§ MR. W. E. FORSTER
said, he would beg to ask the Secretary of State for Foreign Affairs, Whether Her Majesty's Government will exercise the discretion which by the Law of Nations they possess to prevent privateers sailing under the as yet unrecognized flag of the so-called Southern Confederacy from bringing their prizes into any port of Her Majesty's Dominions? He did not ask this question with regard to privateers sailing under the flag of the United States, simply because he had no expectation that any Letters of Marque would be issued by the United States' Government.
§ LORD JOHN RUSSELL
Sir, my answer must be rather wider in extent than the question which the hon. Member has put to me. The whole matter has been considered by Her Majesty's Government, and it has been determined, after consulting the Law Officers of the Crown, that orders should be given to interdict the ships of war and privateers of both parties from entering the ports and harbours of the United Kingdom, or of the Colonies and Dependencies of Her Majesty, with prizes. In order to make the matter more clear the House will perhaps allow me to read an extract from the despatch which has been sent to the India Office and to the Governors of the Colonies—Her Majesty's Government are, as you are aware, desirous of observing the strictest neutrality in the contest between the United States and the so-styled Confederate States of North America. With the view more thoroughly to carry out that principle we purpose to interdict the armed ships, and also the privateers, of both parties from carrying prizes made by them into the ports, harbours, roadsteads, or waters of the United Kingdom or any of Her Majesty's Colonies or Possessions abroad.The orders went out to the colonies on Saturday last, and they have gone to India to-day. I may also state that we have during the past week been in communica- with the French Government upon this subject. I stated to the French Ambassador the view taken by Her Majesty's Government, and asked him what course the Government of France intended to pursue with regard to this subject. The 472 French Ambassador has informed me that the French Government propose to act in conformity with the existing law of France. That existing law is founded upon an ordinance passed in the year 1681; and the rule is that in case of a war in which France is neutral, no privateers are allowed to bring their prizes into the ports or harbours of France or its dependencies for a longer period than twenty-four hours. They are not allowed to sell the cargoes, or in any way to dispose of the prizes which they have taken; and after the twenty-four hours have expired they are obliged to leave the port. Therefore, the course pursued by France is not very different from that which we intend to adopt.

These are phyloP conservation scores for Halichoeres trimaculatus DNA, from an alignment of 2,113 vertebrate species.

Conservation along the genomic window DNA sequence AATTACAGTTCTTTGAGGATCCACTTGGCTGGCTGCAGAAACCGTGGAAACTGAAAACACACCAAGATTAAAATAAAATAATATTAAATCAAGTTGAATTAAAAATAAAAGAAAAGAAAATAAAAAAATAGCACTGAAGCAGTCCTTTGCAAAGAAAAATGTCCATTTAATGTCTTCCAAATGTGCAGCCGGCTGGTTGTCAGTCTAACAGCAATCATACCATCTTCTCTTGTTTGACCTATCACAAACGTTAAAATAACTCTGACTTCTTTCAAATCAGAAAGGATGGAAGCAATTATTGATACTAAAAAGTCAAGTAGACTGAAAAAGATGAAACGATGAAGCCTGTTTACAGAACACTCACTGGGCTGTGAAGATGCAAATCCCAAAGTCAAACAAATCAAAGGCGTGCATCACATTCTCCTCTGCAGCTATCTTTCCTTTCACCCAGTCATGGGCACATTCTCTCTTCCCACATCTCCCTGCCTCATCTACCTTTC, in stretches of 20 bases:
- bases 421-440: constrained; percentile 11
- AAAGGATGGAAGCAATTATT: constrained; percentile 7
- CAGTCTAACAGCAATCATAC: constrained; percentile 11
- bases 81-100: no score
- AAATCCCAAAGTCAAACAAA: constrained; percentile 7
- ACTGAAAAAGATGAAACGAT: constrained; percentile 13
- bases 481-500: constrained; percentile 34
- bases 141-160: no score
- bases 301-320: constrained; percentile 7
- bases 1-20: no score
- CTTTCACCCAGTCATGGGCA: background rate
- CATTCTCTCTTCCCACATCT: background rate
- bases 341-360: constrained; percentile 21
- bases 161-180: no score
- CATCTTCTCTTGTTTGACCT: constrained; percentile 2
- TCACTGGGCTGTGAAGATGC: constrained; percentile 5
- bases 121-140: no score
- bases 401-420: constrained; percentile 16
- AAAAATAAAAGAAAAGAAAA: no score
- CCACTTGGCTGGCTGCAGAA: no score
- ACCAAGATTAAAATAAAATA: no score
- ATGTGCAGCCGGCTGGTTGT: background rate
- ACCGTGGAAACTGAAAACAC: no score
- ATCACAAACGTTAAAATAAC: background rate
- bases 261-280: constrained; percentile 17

§ SIR JOHN PAKINGTON
said, he wished to put a question to the noble Lord the Secretary of State for Foreign Affairs in reference to a statement which he saw in the newspapers of the day. It was said that the Government of the United States had expressed their intention of recognising the declaration in reference to privateering made at the period of the adoption of the Treaty of Paris in 1856. He wished, therefore, to ask the noble Lord, Whether Her Majesty's Government have received any intimation to that effect from the Government of the United States; and, if so, whether he can state what effect it will have on the policy which Her Majesty's Government have announced with regard to the belligerent rights of the Southern States?
§ LORD JOHN RUSSELL
Sir, the only answer which I can give to the right hon. Gentleman is that propositions have been sent to America founded upon the Declaration of the Treaty of Paris. Those propositions were made in concert with the French Government, and are restricted in concert with that Government. We have not as yet received any answer to those propositions. They have been gone, I should think, a fortnight, and I expect soon to receive some reply to them. Until that answer is received I cannot pledge the Government as to the course which they will pursue.
§ MR. LIDDELL
said, he wished to ask the noble Lord whether the course now proposed to be adopted of prohibiting the vessels of war and privateers of both parties from bringing prizes into the ports of the United Kingdom was not different from that which had in former times been pursued by this country?
said, he wished to know whether the law of France, as stated by the noble Lord, applies to the vessels of States, or is confined to privateers?
§ SIR JAMES ELPHINSTONE
said, lie asked what measures have been taken by the Government to inform British seamen who are at present at sea that it is their policy to observe a strict neutrality between the parties to this contest. Unless a notice was affixed to the mainmast of every British trader ["Order, order!"]
§ MR. SPEAKER
said, he must inform the lion. Baronet that he was not in order in entering into an argument.
§ LORD JOHN RUSSELL
A Proclamation has been issued by Her Majesty, declaring her neutrality in this contest, and of that proclamation, which has appeared in the Gazette and in all the newspapers, the crews of vessels calling at ports would receive intelligence.
§ MR. E. P. BOUVERIE
Will the noble Lord lay upon the Table a copy of the despatch from which he has read an extract?